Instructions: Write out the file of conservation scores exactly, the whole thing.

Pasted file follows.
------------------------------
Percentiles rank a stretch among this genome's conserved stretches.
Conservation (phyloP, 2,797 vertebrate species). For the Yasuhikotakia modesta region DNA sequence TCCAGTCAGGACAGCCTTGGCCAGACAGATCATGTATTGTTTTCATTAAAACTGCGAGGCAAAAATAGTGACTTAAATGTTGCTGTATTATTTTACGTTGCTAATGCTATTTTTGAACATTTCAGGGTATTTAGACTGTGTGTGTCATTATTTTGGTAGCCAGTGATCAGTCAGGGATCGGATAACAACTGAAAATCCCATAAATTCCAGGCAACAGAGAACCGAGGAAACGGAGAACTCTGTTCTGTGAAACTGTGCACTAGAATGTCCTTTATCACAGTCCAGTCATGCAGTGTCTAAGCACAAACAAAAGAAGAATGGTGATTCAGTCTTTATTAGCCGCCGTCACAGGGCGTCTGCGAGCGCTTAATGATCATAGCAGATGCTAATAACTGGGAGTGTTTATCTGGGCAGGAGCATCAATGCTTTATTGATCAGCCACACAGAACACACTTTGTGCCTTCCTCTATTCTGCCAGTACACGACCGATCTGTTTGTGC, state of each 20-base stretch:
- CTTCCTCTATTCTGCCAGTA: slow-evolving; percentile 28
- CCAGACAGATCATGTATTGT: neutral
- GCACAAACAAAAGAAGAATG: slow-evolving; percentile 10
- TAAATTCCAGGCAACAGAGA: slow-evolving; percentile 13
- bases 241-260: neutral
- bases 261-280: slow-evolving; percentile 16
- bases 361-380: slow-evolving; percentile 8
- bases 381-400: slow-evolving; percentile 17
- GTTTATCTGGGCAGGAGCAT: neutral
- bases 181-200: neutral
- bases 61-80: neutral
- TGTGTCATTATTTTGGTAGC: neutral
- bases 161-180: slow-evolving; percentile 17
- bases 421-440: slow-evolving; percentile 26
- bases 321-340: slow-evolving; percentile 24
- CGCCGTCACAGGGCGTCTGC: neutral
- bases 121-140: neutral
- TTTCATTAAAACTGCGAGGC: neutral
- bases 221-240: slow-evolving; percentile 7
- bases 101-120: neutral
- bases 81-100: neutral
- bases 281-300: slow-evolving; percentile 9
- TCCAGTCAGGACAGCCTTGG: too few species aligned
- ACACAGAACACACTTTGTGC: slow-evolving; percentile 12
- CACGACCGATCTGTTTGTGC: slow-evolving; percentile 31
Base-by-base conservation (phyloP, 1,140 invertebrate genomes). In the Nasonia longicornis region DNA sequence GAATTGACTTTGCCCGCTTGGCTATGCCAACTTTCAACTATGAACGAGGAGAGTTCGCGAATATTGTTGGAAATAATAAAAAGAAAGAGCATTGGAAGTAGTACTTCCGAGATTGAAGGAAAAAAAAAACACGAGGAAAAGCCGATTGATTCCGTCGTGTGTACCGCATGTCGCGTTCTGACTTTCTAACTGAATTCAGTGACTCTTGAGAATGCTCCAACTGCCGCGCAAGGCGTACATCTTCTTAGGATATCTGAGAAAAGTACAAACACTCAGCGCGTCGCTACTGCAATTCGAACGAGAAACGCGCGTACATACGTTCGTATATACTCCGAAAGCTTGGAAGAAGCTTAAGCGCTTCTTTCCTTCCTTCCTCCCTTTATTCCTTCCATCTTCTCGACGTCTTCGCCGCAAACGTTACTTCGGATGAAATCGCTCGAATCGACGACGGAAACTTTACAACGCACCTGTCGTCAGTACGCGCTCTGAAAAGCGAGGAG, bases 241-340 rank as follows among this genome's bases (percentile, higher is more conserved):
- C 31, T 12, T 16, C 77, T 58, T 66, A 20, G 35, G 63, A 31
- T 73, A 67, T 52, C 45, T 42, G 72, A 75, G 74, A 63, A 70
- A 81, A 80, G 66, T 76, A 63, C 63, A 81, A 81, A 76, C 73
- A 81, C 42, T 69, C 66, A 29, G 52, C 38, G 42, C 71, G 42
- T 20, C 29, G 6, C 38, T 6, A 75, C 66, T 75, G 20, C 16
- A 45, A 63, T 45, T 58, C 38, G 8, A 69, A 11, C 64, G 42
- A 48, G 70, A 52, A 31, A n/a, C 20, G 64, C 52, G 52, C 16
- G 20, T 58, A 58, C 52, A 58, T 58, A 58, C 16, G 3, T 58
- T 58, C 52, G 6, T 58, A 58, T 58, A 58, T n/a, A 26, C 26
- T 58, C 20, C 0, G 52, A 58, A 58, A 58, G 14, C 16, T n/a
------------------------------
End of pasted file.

Percentiles rank a stretch among this genome's conserved stretches.
Conservation (phyloP, 2,797 vertebrate species). For the Yasuhikotakia modesta region DNA sequence TCCAGTCAGGACAGCCTTGGCCAGACAGATCATGTATTGTTTTCATTAAAACTGCGAGGCAAAAATAGTGACTTAAATGTTGCTGTATTATTTTACGTTGCTAATGCTATTTTTGAACATTTCAGGGTATTTAGACTGTGTGTGTCATTATTTTGGTAGCCAGTGATCAGTCAGGGATCGGATAACAACTGAAAATCCCATAAATTCCAGGCAACAGAGAACCGAGGAAACGGAGAACTCTGTTCTGTGAAACTGTGCACTAGAATGTCCTTTATCACAGTCCAGTCATGCAGTGTCTAAGCACAAACAAAAGAAGAATGGTGATTCAGTCTTTATTAGCCGCCGTCACAGGGCGTCTGCGAGCGCTTAATGATCATAGCAGATGCTAATAACTGGGAGTGTTTATCTGGGCAGGAGCATCAATGCTTTATTGATCAGCCACACAGAACACACTTTGTGCCTTCCTCTATTCTGCCAGTACACGACCGATCTGTTTGTGC, state of each 20-base stretch:
- CTTCCTCTATTCTGCCAGTA: slow-evolving; percentile 28
- CCAGACAGATCATGTATTGT: neutral
- GCACAAACAAAAGAAGAATG: slow-evolving; percentile 10
- TAAATTCCAGGCAACAGAGA: slow-evolving; percentile 13
- bases 241-260: neutral
- bases 261-280: slow-evolving; percentile 16
- bases 361-380: slow-evolving; percentile 8
- bases 381-400: slow-evolving; percentile 17
- GTTTATCTGGGCAGGAGCAT: neutral
- bases 181-200: neutral
- bases 61-80: neutral
- TGTGTCATTATTTTGGTAGC: neutral
- bases 161-180: slow-evolving; percentile 17
- bases 421-440: slow-evolving; percentile 26
- bases 321-340: slow-evolving; percentile 24
- CGCCGTCACAGGGCGTCTGC: neutral
- bases 121-140: neutral
- TTTCATTAAAACTGCGAGGC: neutral
- bases 221-240: slow-evolving; percentile 7
- bases 101-120: neutral
- bases 81-100: neutral
- bases 281-300: slow-evolving; percentile 9
- TCCAGTCAGGACAGCCTTGG: too few species aligned
- ACACAGAACACACTTTGTGC: slow-evolving; percentile 12
- CACGACCGATCTGTTTGTGC: slow-evolving; percentile 31
Base-by-base conservation (phyloP, 1,140 invertebrate genomes). In the Nasonia longicornis region DNA sequence GAATTGACTTTGCCCGCTTGGCTATGCCAACTTTCAACTATGAACGAGGAGAGTTCGCGAATATTGTTGGAAATAATAAAAAGAAAGAGCATTGGAAGTAGTACTTCCGAGATTGAAGGAAAAAAAAAACACGAGGAAAAGCCGATTGATTCCGTCGTGTGTACCGCATGTCGCGTTCTGACTTTCTAACTGAATTCAGTGACTCTTGAGAATGCTCCAACTGCCGCGCAAGGCGTACATCTTCTTAGGATATCTGAGAAAAGTACAAACACTCAGCGCGTCGCTACTGCAATTCGAACGAGAAACGCGCGTACATACGTTCGTATATACTCCGAAAGCTTGGAAGAAGCTTAAGCGCTTCTTTCCTTCCTTCCTCCCTTTATTCCTTCCATCTTCTCGACGTCTTCGCCGCAAACGTTACTTCGGATGAAATCGCTCGAATCGACGACGGAAACTTTACAACGCACCTGTCGTCAGTACGCGCTCTGAAAAGCGAGGAG, bases 241-340 rank as follows among this genome's bases (percentile, higher is more conserved):
- C 31, T 12, T 16, C 77, T 58, T 66, A 20, G 35, G 63, A 31
- T 73, A 67, T 52, C 45, T 42, G 72, A 75, G 74, A 63, A 70
- A 81, A 80, G 66, T 76, A 63, C 63, A 81, A 81, A 76, C 73
- A 81, C 42, T 69, C 66, A 29, G 52, C 38, G 42, C 71, G 42
- T 20, C 29, G 6, C 38, T 6, A 75, C 66, T 75, G 20, C 16
- A 45, A 63, T 45, T 58, C 38, G 8, A 69, A 11, C 64, G 42
- A 48, G 70, A 52, A 31, A n/a, C 20, G 64, C 52, G 52, C 16
- G 20, T 58, A 58, C 52, A 58, T 58, A 58, C 16, G 3, T 58
- T 58, C 52, G 6, T 58, A 58, T 58, A 58, T n/a, A 26, C 26
- T 58, C 20, C 0, G 52, A 58, A 58, A 58, G 14, C 16, T n/a